al-Qaida leader killed in Pakistan drone strike

The White House on Tuesday confirmed the death of deputy al-Qaida leader Abu Yahya al-Libi in Pakistan, calling his death a “major blow” to the terrorist group.

White House spokesman Jay Carney would not confirm al-Libi’s death occurred as a result of a U.S. drone strike in North Waziristan, part of  Pakistan’s northwestern tribal area, though Pakistani security sources said he died in  a pre-dawn attack there that killed 15 insurgents, the last in a series of three U.S. drone attacks over the weekend.

“I can’t get into details about how his death was brought about, but I can tell you that he served as al-Qaida’s general manger, responsible for overseeing the group’s day-to-day operations in the tribal areas of Pakistan and he managed the outreach to al-Qaida’s regional affiliates,” Carney said.

“We believe al-Libi’s death is a major blow to core al-Qaida, removing the No. 2 leader for the second time in last than a year and further damaging the group’s morale and cohesion and bringing it closer to its ultimate demise than ever before.”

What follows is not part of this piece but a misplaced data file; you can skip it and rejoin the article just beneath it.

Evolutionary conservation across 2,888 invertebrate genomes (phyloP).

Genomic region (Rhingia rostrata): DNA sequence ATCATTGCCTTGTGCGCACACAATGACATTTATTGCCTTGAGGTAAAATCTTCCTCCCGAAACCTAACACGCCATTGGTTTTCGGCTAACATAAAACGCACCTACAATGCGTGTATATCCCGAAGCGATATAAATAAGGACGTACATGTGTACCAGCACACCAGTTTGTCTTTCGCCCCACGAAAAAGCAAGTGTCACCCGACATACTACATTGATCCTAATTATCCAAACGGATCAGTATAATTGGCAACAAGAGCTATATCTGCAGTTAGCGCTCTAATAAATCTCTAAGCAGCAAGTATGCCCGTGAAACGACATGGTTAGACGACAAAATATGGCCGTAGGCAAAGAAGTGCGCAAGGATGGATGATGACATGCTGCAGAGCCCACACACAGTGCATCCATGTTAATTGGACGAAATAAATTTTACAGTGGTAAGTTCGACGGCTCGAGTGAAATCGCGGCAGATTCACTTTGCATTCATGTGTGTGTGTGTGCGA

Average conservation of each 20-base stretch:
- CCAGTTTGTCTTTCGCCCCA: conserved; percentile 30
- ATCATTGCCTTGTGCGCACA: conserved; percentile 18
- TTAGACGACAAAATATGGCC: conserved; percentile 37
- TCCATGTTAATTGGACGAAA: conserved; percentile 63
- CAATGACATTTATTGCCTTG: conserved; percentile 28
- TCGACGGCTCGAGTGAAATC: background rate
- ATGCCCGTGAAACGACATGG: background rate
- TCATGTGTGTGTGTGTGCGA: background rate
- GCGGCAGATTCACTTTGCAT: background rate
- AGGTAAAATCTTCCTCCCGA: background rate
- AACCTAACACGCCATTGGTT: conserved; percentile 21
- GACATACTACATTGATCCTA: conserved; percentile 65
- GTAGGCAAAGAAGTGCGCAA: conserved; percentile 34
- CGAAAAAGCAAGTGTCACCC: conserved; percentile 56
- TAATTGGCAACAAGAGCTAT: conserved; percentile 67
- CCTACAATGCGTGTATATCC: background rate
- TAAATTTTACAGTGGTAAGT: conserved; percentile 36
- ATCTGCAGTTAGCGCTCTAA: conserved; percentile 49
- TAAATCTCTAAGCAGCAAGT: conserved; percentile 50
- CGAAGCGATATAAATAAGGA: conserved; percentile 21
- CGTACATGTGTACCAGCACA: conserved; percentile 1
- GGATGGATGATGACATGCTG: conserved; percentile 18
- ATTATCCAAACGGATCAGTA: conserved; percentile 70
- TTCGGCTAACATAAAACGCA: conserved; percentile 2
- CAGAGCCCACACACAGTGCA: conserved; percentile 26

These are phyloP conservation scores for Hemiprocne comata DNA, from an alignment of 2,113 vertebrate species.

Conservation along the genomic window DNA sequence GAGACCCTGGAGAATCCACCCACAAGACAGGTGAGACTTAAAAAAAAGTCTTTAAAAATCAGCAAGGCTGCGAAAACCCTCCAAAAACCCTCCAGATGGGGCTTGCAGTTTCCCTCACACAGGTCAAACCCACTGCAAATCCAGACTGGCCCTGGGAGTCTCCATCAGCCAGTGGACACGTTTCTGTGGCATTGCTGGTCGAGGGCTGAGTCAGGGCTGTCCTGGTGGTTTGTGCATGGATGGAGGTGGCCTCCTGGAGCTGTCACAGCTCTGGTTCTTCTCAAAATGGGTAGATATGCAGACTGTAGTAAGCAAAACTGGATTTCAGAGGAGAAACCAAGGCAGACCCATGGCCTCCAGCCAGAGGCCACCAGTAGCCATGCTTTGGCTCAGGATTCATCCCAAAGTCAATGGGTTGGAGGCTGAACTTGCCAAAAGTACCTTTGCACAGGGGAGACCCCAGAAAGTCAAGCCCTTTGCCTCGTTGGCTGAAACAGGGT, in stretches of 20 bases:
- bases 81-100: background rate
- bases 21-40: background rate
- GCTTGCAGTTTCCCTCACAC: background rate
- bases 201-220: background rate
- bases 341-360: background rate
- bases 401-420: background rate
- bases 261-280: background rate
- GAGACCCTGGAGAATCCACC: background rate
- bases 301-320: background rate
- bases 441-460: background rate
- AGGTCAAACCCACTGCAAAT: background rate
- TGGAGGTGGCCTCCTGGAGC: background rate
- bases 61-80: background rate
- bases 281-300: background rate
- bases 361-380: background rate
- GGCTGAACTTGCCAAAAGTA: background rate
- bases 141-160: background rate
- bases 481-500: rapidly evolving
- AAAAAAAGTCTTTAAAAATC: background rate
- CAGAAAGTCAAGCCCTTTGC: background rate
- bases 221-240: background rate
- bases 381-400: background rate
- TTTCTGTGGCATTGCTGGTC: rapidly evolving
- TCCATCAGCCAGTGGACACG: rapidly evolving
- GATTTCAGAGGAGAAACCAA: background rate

While al-Libi had previously been reported killed in 2009, an Internet post on a jihadist website on Tuesday suggested that he did  not escape death this time.

A senior moderator on Al-Qaida’s top-ranked, password-protected Shamukh web forum early in the day urged other users to “pray for our brothers in Waziristan, as the situation does not please the believers.”

“One of the beloved brothers from the mujahideen in Waziristan corresponded privately with me and asked me to open a thread in which we can ask for prayers for our mujahideen brothers,” the author wrote. “The situation is bad there … and he told me some news and asked me not to reveal it to anyone now.”

The post was quickly removed from the forum a short time later.

Al-Libi, or “the Libyan” in Arabic, believed to be 39 years old, was one of the most influential propagandists in al-Qaida and one of its best known leaders. U.S. officials, speaking with NBC News on condition of anonymity, characterized him as irreplaceable in his expertise, ability and influence.

Read more of this story on MSNBC News.


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